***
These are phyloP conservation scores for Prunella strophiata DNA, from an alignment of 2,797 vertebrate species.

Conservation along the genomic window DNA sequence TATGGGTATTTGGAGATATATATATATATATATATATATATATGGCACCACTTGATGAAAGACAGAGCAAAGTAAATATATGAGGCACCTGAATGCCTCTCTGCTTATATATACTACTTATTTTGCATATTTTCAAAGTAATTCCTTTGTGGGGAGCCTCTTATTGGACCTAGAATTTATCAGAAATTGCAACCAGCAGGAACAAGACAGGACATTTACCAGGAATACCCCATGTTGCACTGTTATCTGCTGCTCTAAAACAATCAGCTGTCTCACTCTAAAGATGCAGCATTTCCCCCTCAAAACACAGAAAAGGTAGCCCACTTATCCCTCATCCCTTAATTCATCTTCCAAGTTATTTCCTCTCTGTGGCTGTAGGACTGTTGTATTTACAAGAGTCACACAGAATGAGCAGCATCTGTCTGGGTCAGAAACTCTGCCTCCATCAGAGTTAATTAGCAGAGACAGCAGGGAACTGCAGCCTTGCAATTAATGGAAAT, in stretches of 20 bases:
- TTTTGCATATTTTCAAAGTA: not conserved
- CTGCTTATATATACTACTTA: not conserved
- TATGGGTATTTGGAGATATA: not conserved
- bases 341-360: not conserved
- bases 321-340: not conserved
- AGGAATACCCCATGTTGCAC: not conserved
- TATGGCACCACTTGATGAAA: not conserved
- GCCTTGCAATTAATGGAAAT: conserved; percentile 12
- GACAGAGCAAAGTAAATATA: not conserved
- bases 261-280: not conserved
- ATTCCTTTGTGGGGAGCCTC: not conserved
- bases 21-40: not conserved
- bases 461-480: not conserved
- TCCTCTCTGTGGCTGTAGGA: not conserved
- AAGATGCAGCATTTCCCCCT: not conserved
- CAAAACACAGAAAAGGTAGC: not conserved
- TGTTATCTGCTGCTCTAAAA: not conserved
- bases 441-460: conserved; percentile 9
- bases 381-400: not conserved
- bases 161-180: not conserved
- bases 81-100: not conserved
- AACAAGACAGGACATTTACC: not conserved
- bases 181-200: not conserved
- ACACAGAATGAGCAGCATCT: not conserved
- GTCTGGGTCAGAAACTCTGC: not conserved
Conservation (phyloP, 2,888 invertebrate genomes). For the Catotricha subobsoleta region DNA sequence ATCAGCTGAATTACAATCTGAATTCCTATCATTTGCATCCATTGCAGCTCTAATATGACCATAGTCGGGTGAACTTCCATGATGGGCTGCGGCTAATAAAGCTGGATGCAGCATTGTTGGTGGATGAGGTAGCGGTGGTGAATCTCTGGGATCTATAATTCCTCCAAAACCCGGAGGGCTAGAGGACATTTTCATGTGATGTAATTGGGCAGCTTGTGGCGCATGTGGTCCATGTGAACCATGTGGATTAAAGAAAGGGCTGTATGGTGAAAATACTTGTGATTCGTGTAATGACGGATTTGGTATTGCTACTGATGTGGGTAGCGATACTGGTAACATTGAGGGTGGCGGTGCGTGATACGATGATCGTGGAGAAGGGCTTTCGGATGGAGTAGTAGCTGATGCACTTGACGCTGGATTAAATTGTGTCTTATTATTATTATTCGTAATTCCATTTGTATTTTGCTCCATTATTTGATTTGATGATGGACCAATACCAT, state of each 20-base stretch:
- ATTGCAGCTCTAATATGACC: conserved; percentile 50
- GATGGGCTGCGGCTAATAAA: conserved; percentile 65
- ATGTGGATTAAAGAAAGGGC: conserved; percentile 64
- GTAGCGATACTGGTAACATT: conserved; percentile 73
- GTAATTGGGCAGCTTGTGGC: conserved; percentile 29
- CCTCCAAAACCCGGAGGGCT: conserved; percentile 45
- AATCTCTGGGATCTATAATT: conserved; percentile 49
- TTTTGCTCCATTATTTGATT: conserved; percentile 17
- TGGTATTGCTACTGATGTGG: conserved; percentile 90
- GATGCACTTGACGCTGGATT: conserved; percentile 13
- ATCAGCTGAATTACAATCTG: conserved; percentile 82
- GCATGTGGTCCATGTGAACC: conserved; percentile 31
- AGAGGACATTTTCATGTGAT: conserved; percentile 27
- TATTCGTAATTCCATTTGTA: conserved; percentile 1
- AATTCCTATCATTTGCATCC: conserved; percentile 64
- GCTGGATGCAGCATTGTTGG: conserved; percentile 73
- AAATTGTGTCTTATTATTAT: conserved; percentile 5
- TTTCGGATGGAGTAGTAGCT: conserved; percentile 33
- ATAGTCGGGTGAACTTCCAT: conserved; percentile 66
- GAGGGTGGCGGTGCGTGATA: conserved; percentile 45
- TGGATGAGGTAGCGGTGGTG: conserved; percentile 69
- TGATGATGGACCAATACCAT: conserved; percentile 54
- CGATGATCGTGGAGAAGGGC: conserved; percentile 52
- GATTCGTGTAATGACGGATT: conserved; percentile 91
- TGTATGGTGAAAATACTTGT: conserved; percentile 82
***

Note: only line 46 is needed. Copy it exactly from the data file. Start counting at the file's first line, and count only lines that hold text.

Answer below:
- TTTCGGATGGAGTAGTAGCT: conserved; percentile 33